Mortgage Rates Virtually Unchanged
November 29, 2012
Fixed mortgage rates were virtually unchanged and remained near their record lows, according to the latest Freddie Mac Primary Mortgage Market Survey.
The 30-year fixed-rate mortgage (FRM), which has averaged below 4 percent all but one week in 2012, averaged 3.32 percent with an average 0.8 point for the week ending Nov. 29. This is up from last week when it averaged 3.31 percent. Last year at this time, the 30-year FRM averaged percent.
"Mortgage rates were virtually unchanged this week amid growing concerns around the fiscal cliff,” said Frank Nothaft, Freddie Mac’s vice president and chief economist. “Although low mortgage rates failed to boost new home sales in October, year-to-date sales are up 20 percent compared with 2011 volumes, and there are growing signs of a turnaround in house prices. The S&P/Case-Shiller national home price index rose 5.2 percent over the first three quarters of this year. In addition, all 20 of the city indices had positive growth over the first 9 months, led by a 17.9 percent increase in Phoenix. More recently, the Federal Reserve's Nov. 28 regional economic review, known as the Beige Book, noted that 10 of the 12 districts reported the market for single-family homes continued to improve leading into mid-November."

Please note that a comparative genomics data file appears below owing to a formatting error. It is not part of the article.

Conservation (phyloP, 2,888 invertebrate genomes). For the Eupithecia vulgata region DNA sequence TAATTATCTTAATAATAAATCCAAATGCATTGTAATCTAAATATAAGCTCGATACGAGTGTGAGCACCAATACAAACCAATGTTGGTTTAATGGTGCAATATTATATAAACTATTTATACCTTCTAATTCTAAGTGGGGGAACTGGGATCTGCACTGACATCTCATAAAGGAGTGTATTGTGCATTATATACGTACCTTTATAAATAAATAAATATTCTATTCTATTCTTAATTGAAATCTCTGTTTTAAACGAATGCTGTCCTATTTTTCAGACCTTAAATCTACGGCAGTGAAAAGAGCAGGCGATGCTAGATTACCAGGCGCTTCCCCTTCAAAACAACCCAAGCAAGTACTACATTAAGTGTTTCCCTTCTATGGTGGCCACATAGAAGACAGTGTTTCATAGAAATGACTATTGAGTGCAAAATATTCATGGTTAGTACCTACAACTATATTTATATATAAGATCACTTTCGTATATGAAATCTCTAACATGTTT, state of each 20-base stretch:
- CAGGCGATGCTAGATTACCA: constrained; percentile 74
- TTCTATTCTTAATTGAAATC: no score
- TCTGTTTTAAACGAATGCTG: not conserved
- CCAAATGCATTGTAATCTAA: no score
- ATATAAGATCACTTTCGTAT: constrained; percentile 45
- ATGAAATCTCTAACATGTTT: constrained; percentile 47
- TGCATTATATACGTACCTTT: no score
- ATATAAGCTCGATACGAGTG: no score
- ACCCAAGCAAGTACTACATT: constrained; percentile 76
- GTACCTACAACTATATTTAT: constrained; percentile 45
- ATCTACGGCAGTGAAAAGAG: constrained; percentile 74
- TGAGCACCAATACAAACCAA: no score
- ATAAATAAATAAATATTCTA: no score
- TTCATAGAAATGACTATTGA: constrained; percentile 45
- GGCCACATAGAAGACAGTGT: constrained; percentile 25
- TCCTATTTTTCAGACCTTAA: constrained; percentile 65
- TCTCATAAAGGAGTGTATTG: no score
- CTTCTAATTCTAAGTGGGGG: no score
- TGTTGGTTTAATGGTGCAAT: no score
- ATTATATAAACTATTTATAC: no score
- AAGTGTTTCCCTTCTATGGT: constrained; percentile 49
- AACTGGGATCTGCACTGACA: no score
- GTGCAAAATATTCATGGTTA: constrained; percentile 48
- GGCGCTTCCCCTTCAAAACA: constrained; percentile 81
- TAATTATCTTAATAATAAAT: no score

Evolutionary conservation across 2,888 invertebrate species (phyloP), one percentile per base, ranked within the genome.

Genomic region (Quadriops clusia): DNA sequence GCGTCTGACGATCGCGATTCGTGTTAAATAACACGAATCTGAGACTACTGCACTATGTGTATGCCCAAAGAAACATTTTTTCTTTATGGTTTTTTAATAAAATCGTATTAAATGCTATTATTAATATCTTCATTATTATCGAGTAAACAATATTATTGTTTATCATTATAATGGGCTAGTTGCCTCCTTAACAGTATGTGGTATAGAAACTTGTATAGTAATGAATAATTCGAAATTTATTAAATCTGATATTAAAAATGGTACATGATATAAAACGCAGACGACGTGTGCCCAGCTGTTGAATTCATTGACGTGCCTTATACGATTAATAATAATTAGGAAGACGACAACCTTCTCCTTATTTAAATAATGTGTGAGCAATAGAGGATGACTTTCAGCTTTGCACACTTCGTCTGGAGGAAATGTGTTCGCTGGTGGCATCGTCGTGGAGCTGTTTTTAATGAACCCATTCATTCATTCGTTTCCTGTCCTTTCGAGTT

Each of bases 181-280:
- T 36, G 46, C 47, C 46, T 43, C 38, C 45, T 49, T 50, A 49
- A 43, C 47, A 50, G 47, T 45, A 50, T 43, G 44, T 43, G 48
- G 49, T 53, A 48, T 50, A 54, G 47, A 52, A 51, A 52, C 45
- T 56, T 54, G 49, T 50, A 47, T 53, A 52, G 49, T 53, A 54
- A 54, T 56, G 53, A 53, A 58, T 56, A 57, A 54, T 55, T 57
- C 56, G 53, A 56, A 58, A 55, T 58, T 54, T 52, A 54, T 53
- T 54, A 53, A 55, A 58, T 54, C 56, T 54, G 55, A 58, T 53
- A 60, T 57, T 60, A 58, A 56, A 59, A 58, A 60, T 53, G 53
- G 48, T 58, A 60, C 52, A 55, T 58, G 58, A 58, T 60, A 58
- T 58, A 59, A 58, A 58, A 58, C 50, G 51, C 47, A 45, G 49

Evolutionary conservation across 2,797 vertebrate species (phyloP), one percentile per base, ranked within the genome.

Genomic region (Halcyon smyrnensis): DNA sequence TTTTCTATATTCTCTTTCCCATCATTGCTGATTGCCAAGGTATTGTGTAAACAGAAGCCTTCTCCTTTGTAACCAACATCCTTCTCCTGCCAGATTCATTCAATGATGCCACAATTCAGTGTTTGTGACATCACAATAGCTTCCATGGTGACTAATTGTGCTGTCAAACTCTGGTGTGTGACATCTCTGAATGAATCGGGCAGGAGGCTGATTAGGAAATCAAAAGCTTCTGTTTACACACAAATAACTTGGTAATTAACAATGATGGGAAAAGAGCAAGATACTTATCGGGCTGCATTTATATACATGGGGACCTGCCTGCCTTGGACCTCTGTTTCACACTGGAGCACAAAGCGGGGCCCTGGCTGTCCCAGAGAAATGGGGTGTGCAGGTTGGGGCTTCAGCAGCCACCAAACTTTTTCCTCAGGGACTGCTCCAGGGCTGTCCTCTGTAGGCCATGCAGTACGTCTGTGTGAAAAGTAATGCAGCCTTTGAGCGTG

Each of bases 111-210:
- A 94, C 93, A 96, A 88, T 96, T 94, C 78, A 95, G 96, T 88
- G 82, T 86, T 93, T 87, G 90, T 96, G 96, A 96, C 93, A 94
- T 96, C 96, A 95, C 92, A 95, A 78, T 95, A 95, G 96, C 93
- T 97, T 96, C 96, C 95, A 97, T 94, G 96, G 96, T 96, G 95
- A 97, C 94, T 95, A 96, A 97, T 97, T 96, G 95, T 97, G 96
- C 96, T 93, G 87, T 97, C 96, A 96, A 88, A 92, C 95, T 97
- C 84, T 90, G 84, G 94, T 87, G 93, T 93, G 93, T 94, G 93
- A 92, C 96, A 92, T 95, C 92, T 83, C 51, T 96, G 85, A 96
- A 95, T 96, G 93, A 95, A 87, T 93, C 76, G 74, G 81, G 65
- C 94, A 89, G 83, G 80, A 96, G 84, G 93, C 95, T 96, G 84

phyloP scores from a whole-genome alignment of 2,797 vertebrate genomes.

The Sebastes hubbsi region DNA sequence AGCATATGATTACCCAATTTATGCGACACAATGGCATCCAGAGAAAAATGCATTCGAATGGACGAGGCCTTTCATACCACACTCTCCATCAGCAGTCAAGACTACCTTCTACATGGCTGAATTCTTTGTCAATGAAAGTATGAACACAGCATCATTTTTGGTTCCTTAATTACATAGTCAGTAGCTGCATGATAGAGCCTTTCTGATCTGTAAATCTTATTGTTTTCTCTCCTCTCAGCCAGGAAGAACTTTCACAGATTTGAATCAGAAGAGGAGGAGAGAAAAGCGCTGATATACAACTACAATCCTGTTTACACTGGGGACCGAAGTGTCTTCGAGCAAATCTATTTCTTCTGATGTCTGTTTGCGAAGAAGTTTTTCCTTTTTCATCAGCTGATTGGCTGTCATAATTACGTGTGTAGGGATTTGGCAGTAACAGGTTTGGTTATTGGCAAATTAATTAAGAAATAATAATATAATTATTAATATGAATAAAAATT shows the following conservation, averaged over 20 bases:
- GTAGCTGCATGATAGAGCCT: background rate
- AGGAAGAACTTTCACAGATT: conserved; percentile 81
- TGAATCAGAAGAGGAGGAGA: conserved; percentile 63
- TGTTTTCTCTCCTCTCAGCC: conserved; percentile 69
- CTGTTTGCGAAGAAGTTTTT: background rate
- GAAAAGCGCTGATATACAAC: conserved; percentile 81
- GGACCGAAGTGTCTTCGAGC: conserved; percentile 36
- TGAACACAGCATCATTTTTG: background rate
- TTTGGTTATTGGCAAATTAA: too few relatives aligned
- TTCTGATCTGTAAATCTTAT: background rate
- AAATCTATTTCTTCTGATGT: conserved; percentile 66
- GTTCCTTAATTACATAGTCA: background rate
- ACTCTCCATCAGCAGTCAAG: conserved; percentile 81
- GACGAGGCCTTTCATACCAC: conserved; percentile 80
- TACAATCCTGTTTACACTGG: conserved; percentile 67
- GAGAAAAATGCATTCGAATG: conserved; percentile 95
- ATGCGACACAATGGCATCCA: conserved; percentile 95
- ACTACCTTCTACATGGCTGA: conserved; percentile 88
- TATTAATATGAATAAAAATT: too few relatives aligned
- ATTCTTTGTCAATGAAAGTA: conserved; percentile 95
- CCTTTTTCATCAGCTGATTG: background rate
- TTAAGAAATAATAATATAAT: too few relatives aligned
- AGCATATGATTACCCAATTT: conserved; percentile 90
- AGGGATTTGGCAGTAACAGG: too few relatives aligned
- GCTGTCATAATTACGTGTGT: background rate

Meanwhile, the 15-year FRM, which has averaged below 3 percent since the last week in May, averaged 2.64 percent with an average 0.6 point. This is up from the prior week when it averaged 2.63 percent. A year ago at this time, the 15-year FRM averaged 3.3 percent.
The 5-year Treasury-indexed hybrid adjustable-rate mortgage (ARM) averaged 2.72 percent this week with an average 0.6 point, down from last week when it averaged 2.74 percent. A year ago, the 5-year ARM averaged 2.90 percent.
The 1-year Treasury-indexed ARM averaged 2.56 percent this week with an average 0.5 point, the same as last week. At this time last year, the 1-year ARM averaged 2.78 percent.